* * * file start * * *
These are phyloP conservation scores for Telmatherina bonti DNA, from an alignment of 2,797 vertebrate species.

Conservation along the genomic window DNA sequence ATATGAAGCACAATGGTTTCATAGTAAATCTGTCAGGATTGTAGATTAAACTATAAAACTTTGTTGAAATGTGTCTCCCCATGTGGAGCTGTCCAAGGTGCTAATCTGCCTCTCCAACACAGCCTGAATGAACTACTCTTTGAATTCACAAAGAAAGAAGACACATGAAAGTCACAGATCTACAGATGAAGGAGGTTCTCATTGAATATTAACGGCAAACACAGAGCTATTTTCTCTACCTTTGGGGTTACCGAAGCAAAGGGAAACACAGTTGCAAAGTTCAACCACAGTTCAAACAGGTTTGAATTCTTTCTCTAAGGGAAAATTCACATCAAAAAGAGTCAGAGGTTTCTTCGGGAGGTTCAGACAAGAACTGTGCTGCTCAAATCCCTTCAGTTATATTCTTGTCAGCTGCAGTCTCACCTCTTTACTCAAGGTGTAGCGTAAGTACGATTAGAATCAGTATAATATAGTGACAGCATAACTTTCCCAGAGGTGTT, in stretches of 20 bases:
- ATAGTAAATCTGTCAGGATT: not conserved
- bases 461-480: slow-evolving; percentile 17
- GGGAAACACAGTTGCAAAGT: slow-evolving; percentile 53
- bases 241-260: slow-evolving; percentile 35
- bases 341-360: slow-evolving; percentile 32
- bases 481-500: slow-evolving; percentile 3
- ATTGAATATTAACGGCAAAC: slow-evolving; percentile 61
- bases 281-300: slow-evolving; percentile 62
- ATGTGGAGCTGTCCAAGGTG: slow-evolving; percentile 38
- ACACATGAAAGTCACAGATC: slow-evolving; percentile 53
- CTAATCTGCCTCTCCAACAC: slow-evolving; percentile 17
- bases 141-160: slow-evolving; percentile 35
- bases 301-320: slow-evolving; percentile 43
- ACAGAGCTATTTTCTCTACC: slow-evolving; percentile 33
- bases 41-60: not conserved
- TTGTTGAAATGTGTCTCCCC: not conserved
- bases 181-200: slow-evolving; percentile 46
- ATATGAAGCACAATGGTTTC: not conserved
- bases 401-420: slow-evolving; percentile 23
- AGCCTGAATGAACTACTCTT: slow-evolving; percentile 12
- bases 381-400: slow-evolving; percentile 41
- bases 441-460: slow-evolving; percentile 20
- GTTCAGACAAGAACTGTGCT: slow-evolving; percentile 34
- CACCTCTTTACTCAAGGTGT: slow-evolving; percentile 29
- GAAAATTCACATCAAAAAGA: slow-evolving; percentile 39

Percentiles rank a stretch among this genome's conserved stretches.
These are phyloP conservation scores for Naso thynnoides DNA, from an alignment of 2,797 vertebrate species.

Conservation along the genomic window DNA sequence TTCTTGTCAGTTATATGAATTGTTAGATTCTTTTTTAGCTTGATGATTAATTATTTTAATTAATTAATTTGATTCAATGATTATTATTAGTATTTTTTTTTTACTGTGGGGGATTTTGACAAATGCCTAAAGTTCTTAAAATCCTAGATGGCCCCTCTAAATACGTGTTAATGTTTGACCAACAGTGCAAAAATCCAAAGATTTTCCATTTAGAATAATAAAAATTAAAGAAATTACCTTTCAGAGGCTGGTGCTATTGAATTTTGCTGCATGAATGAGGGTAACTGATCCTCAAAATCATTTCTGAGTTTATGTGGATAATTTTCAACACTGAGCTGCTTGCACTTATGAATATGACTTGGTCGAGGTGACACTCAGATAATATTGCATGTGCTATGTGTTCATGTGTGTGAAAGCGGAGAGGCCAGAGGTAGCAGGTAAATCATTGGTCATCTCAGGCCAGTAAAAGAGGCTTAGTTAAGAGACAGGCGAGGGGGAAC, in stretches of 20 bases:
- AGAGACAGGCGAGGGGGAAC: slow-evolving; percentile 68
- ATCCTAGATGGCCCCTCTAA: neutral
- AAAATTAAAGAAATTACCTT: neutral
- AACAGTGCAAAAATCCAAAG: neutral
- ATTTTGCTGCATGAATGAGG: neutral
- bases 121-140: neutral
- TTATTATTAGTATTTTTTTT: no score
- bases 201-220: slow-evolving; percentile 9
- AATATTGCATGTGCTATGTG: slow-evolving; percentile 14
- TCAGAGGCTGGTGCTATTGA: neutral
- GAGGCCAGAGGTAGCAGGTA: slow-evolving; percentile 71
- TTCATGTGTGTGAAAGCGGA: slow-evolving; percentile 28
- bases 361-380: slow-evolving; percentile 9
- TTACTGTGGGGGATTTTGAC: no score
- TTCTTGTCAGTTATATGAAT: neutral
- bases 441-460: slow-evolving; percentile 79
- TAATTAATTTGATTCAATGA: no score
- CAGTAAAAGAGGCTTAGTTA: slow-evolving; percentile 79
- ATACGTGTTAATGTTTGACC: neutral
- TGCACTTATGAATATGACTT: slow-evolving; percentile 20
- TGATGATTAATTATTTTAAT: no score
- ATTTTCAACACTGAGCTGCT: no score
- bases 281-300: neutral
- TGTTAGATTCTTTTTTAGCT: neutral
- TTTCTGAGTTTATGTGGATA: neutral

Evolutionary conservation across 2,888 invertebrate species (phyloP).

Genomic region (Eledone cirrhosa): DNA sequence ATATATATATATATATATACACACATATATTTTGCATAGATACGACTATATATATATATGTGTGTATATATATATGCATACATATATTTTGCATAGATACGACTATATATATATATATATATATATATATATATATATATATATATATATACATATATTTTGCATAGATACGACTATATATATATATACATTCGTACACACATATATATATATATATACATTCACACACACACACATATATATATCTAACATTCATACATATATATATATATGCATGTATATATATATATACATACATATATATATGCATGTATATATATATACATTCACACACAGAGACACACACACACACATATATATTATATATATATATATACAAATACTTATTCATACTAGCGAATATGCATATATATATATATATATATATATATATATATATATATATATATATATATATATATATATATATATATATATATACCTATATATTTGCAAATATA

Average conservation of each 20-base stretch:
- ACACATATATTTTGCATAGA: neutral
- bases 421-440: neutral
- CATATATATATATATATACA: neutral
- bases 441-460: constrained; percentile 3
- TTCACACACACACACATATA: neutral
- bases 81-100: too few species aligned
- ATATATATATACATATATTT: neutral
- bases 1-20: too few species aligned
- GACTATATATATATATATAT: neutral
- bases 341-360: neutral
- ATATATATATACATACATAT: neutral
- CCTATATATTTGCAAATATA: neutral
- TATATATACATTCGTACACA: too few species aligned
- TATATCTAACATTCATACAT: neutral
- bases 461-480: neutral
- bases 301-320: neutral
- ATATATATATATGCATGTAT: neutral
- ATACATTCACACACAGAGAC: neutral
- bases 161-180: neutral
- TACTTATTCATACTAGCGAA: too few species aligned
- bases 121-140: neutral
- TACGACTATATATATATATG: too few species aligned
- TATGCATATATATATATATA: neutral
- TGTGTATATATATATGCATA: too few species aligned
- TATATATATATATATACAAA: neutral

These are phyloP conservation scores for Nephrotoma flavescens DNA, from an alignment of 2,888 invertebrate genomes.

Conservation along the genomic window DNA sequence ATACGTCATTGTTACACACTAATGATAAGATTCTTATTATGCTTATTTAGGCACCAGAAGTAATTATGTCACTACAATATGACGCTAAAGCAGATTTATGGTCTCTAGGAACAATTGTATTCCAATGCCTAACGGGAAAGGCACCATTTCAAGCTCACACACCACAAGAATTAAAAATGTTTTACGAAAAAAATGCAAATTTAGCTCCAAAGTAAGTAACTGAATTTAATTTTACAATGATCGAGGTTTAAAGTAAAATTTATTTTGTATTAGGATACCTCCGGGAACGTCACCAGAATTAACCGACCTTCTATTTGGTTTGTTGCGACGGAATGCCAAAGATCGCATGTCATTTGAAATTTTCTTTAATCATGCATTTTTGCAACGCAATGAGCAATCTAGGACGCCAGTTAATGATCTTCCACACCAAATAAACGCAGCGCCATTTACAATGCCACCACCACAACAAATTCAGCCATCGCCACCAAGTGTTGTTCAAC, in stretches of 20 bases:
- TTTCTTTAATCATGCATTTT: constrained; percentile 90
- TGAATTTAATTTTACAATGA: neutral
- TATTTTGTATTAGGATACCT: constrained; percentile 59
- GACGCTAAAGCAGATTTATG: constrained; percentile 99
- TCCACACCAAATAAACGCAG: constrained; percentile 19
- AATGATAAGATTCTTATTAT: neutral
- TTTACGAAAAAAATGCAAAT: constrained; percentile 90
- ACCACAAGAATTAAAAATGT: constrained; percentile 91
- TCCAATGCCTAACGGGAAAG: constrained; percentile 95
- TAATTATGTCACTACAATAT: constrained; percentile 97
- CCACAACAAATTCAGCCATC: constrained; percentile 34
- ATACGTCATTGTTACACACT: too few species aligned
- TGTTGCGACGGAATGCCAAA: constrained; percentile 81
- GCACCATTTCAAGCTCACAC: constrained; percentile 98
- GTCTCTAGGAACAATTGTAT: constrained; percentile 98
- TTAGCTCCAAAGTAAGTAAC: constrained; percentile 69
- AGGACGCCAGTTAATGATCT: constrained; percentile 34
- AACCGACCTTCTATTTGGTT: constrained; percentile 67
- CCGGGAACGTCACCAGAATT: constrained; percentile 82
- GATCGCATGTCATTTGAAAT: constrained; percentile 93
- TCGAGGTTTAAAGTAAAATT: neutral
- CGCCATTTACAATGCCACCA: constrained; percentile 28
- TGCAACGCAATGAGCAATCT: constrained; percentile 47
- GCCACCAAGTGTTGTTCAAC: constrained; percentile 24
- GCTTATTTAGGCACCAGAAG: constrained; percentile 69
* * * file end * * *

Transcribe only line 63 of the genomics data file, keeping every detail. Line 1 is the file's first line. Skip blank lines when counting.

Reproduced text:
- TTCACACACACACACATATA: neutral